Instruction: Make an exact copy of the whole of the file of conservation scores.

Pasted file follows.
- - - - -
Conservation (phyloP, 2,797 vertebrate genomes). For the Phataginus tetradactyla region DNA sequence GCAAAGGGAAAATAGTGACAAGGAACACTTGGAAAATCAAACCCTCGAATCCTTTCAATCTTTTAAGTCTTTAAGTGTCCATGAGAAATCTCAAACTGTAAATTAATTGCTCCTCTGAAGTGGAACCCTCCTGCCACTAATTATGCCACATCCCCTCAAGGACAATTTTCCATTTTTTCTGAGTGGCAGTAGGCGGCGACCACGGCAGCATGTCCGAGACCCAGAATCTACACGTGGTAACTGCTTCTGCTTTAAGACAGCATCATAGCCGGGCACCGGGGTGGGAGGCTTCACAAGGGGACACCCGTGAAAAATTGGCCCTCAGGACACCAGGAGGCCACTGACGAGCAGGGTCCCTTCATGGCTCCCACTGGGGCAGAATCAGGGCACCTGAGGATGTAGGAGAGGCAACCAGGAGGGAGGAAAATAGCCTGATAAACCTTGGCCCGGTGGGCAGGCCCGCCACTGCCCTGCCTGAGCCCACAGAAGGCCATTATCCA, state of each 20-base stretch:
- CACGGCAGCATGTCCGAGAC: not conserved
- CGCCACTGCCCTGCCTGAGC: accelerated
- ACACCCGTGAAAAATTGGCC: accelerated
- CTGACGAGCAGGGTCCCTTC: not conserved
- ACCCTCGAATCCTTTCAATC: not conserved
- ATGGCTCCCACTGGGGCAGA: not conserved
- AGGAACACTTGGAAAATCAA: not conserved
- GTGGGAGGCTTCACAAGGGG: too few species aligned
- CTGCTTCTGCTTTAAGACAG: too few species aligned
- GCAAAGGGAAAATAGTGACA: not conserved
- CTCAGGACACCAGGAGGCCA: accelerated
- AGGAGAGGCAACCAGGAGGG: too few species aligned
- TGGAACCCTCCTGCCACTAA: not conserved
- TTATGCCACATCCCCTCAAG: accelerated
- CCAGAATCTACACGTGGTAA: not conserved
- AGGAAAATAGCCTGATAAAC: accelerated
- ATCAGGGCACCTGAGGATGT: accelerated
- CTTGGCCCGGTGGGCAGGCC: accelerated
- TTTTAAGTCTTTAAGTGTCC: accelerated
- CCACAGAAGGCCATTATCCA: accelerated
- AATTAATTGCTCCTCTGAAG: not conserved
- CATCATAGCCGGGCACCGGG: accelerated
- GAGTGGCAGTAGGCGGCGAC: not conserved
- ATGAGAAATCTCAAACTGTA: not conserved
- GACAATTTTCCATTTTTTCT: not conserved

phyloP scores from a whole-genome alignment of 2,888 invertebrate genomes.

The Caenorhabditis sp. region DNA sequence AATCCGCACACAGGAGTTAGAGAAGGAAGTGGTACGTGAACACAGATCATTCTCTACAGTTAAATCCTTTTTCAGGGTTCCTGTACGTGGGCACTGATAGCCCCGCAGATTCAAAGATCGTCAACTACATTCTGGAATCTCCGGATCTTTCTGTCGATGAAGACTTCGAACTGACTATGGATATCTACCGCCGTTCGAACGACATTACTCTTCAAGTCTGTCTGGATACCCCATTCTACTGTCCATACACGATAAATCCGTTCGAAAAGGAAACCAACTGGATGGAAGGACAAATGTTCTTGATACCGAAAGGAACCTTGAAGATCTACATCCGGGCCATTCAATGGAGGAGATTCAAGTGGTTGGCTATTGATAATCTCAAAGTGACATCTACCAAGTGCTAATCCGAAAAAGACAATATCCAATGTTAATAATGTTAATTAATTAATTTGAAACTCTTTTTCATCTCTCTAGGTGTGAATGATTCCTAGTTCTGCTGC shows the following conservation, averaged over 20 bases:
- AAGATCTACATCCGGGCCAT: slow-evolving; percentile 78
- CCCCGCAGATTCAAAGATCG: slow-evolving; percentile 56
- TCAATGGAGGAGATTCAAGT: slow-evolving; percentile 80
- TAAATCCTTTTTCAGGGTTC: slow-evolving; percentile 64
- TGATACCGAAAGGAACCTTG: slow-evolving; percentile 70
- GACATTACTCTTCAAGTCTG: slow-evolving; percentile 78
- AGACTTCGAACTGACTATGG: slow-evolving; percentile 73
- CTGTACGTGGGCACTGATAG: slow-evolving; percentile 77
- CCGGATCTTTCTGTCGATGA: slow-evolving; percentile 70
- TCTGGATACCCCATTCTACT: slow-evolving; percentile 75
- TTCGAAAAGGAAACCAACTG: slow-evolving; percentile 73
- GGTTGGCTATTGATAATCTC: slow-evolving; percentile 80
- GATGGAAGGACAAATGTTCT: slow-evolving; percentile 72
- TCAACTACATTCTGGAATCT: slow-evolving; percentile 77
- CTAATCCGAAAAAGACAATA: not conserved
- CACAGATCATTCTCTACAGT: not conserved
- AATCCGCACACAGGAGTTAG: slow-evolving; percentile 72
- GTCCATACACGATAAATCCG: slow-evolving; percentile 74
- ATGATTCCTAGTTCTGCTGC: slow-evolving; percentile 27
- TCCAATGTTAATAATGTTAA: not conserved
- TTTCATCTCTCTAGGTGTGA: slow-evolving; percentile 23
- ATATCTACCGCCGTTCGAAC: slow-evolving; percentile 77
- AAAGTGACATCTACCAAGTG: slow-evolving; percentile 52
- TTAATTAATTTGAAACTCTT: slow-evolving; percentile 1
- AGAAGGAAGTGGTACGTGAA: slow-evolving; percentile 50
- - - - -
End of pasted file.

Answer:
Conservation (phyloP, 2,797 vertebrate genomes). For the Phataginus tetradactyla region DNA sequence GCAAAGGGAAAATAGTGACAAGGAACACTTGGAAAATCAAACCCTCGAATCCTTTCAATCTTTTAAGTCTTTAAGTGTCCATGAGAAATCTCAAACTGTAAATTAATTGCTCCTCTGAAGTGGAACCCTCCTGCCACTAATTATGCCACATCCCCTCAAGGACAATTTTCCATTTTTTCTGAGTGGCAGTAGGCGGCGACCACGGCAGCATGTCCGAGACCCAGAATCTACACGTGGTAACTGCTTCTGCTTTAAGACAGCATCATAGCCGGGCACCGGGGTGGGAGGCTTCACAAGGGGACACCCGTGAAAAATTGGCCCTCAGGACACCAGGAGGCCACTGACGAGCAGGGTCCCTTCATGGCTCCCACTGGGGCAGAATCAGGGCACCTGAGGATGTAGGAGAGGCAACCAGGAGGGAGGAAAATAGCCTGATAAACCTTGGCCCGGTGGGCAGGCCCGCCACTGCCCTGCCTGAGCCCACAGAAGGCCATTATCCA, state of each 20-base stretch:
- CACGGCAGCATGTCCGAGAC: not conserved
- CGCCACTGCCCTGCCTGAGC: accelerated
- ACACCCGTGAAAAATTGGCC: accelerated
- CTGACGAGCAGGGTCCCTTC: not conserved
- ACCCTCGAATCCTTTCAATC: not conserved
- ATGGCTCCCACTGGGGCAGA: not conserved
- AGGAACACTTGGAAAATCAA: not conserved
- GTGGGAGGCTTCACAAGGGG: too few species aligned
- CTGCTTCTGCTTTAAGACAG: too few species aligned
- GCAAAGGGAAAATAGTGACA: not conserved
- CTCAGGACACCAGGAGGCCA: accelerated
- AGGAGAGGCAACCAGGAGGG: too few species aligned
- TGGAACCCTCCTGCCACTAA: not conserved
- TTATGCCACATCCCCTCAAG: accelerated
- CCAGAATCTACACGTGGTAA: not conserved
- AGGAAAATAGCCTGATAAAC: accelerated
- ATCAGGGCACCTGAGGATGT: accelerated
- CTTGGCCCGGTGGGCAGGCC: accelerated
- TTTTAAGTCTTTAAGTGTCC: accelerated
- CCACAGAAGGCCATTATCCA: accelerated
- AATTAATTGCTCCTCTGAAG: not conserved
- CATCATAGCCGGGCACCGGG: accelerated
- GAGTGGCAGTAGGCGGCGAC: not conserved
- ATGAGAAATCTCAAACTGTA: not conserved
- GACAATTTTCCATTTTTTCT: not conserved

phyloP scores from a whole-genome alignment of 2,888 invertebrate genomes.

The Caenorhabditis sp. region DNA sequence AATCCGCACACAGGAGTTAGAGAAGGAAGTGGTACGTGAACACAGATCATTCTCTACAGTTAAATCCTTTTTCAGGGTTCCTGTACGTGGGCACTGATAGCCCCGCAGATTCAAAGATCGTCAACTACATTCTGGAATCTCCGGATCTTTCTGTCGATGAAGACTTCGAACTGACTATGGATATCTACCGCCGTTCGAACGACATTACTCTTCAAGTCTGTCTGGATACCCCATTCTACTGTCCATACACGATAAATCCGTTCGAAAAGGAAACCAACTGGATGGAAGGACAAATGTTCTTGATACCGAAAGGAACCTTGAAGATCTACATCCGGGCCATTCAATGGAGGAGATTCAAGTGGTTGGCTATTGATAATCTCAAAGTGACATCTACCAAGTGCTAATCCGAAAAAGACAATATCCAATGTTAATAATGTTAATTAATTAATTTGAAACTCTTTTTCATCTCTCTAGGTGTGAATGATTCCTAGTTCTGCTGC shows the following conservation, averaged over 20 bases:
- AAGATCTACATCCGGGCCAT: slow-evolving; percentile 78
- CCCCGCAGATTCAAAGATCG: slow-evolving; percentile 56
- TCAATGGAGGAGATTCAAGT: slow-evolving; percentile 80
- TAAATCCTTTTTCAGGGTTC: slow-evolving; percentile 64
- TGATACCGAAAGGAACCTTG: slow-evolving; percentile 70
- GACATTACTCTTCAAGTCTG: slow-evolving; percentile 78
- AGACTTCGAACTGACTATGG: slow-evolving; percentile 73
- CTGTACGTGGGCACTGATAG: slow-evolving; percentile 77
- CCGGATCTTTCTGTCGATGA: slow-evolving; percentile 70
- TCTGGATACCCCATTCTACT: slow-evolving; percentile 75
- TTCGAAAAGGAAACCAACTG: slow-evolving; percentile 73
- GGTTGGCTATTGATAATCTC: slow-evolving; percentile 80
- GATGGAAGGACAAATGTTCT: slow-evolving; percentile 72
- TCAACTACATTCTGGAATCT: slow-evolving; percentile 77
- CTAATCCGAAAAAGACAATA: not conserved
- CACAGATCATTCTCTACAGT: not conserved
- AATCCGCACACAGGAGTTAG: slow-evolving; percentile 72
- GTCCATACACGATAAATCCG: slow-evolving; percentile 74
- ATGATTCCTAGTTCTGCTGC: slow-evolving; percentile 27
- TCCAATGTTAATAATGTTAA: not conserved
- TTTCATCTCTCTAGGTGTGA: slow-evolving; percentile 23
- ATATCTACCGCCGTTCGAAC: slow-evolving; percentile 77
- AAAGTGACATCTACCAAGTG: slow-evolving; percentile 52
- TTAATTAATTTGAAACTCTT: slow-evolving; percentile 1
- AGAAGGAAGTGGTACGTGAA: slow-evolving; percentile 50